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Nigerians speak out as another doctors’ strike looms

By Sola Ogundipe, Chioma Obinna, Chinyere Amalu, Gabriel Olawale and Tunde Jejeloye
With another medical doctors’ strike looming, a sense of unease has enveloped the nation’s already fragile health sector. The indication to this development is coming on the heels of  series of warning strikes witnessed lately at various teaching hospitals, Federal Medical Centres and specialist hospitals across the nation.

Many Nigerians have been caught unawares by the renewed spate of doctors’ warning strikes and intention to embark on strike over issues related to wages and conditions of service amongst others.

Observers and concerned stakeholders within the public health sector  have asked repeatedly if indeed medical doctors remember their hippocratic oath and are keeping faith with it whenever they decide to down tools.

The reason is for this poser is often not unconnected with the fact that the withdrawal of services by the doctors often leads to the loss of lives of some patients seeking health care services at the public hospitals.

Should doctors embark on strike? Good Health Weekly went to town to feel the pulse of the average man on the street. Excerpts.

Erstwhile Minster of Health  Prof. Adenike Grange notes: “I don’t see anything wrong about it. It is a way of expressing dissatisfaction especially in the health system and dissatisfaction about their welfare etc., that is why I said that health should be put in the centre of development.

If this is done many of these strikes are preventable because whatever promises are made need to be fulfilled. If they are not, then of course, government begins to incur the wrath of those people who have fought for their rights and also the rights of patients. They are also fighting also for the right of the patient. Patients themselves should have the best.  We have good doctors but to retain them here,  they must be well remunerated. So, if promises have been made,  I am afraid that we just have to find ways to meet them. Fulfilling promises and trying to see how we can match performance with investment is the way to go.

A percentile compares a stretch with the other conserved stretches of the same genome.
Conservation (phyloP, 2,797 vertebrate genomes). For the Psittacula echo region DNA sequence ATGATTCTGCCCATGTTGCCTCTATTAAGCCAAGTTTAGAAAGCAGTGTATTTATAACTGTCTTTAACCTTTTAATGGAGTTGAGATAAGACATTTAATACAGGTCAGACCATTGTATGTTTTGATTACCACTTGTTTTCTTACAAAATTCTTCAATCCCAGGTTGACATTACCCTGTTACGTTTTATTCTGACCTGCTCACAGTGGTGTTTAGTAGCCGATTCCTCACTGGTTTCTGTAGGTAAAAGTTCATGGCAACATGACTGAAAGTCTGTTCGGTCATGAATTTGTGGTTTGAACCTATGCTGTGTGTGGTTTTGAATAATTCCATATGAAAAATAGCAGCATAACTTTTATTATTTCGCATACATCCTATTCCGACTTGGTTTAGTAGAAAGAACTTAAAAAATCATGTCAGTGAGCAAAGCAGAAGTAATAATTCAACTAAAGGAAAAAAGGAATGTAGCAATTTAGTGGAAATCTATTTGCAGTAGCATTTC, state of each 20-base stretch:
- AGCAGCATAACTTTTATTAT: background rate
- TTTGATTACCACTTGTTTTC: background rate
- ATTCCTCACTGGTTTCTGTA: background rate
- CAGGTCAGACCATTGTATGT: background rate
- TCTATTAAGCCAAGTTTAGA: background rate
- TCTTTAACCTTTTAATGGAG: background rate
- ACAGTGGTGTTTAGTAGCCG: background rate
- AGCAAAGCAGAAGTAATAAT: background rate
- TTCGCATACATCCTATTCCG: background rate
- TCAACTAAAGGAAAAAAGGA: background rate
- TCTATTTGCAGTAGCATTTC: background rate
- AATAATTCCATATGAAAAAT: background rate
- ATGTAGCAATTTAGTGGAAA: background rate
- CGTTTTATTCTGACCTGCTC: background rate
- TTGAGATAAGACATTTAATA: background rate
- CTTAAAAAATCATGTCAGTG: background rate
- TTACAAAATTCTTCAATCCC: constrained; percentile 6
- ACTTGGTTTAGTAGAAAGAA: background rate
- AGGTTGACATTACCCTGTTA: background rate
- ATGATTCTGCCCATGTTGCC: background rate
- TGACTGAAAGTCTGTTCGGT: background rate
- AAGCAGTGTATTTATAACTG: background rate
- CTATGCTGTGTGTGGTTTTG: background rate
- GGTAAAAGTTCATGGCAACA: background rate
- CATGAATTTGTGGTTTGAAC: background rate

“It’s is not the fault of the doctors that they’re  going on strike. Government should answer them; if not, they should proceed on the strike,” says Rukayat, a public officer.

However, Memudu Basirat, a  student does not support a doctors’ strike. “I won’t support the strike because many lives will be at stake; and as doctors, they’re expected to treat and save lives. But critically speaking, they doctors are fighting for their rights. Maybe they should use another means of registering their agitations.”

As for Cordelia Ejigu, a  pharmacist: “The strike is not necessary but they know why they are going for it, they are fighting for their benefits. They are not happy but they have to do it. I don’t support the strike but remember that these doctors have families and needs. Yes, it will affect the masses, but that’s the only language the government understands.”

On his own, Alex, a student notes that “Going on strike is not the best thing the should considering how valuable they’re to the society. I believe dialogue is the best thing to do to settle the issue. Remember, this is not the first time they’re going on strike, as such, repeating it won’t yield any result. Besides, the executive government is yet to put its house in order, which will transcends to every part of our national life.”

But  according to Motunrayo Fafiyebi, an administrator : “ I want the government to prevent the strike because they’ll be loss of lives. Understandably, lecturers go on strike and this affects lives, but when doctors go on strike, certainly, there’ll be loss of lives. There should be other ways to deal with the situation-but not strike! Doctors should not go on strike, rather, government should attend to them and save the nation another embarrassment. It is the poor that will suffer it.”

Minister of State for Health, Dr. Aliyu Idi Hong calls for patience. “Government is totally committed to the implementation of the agreement reached with the different health professionals on the salary increase.

“All computations have been concluded and sent to the Federal Ministry of Finance which was formed part of 2010 budget forwarded to the National As


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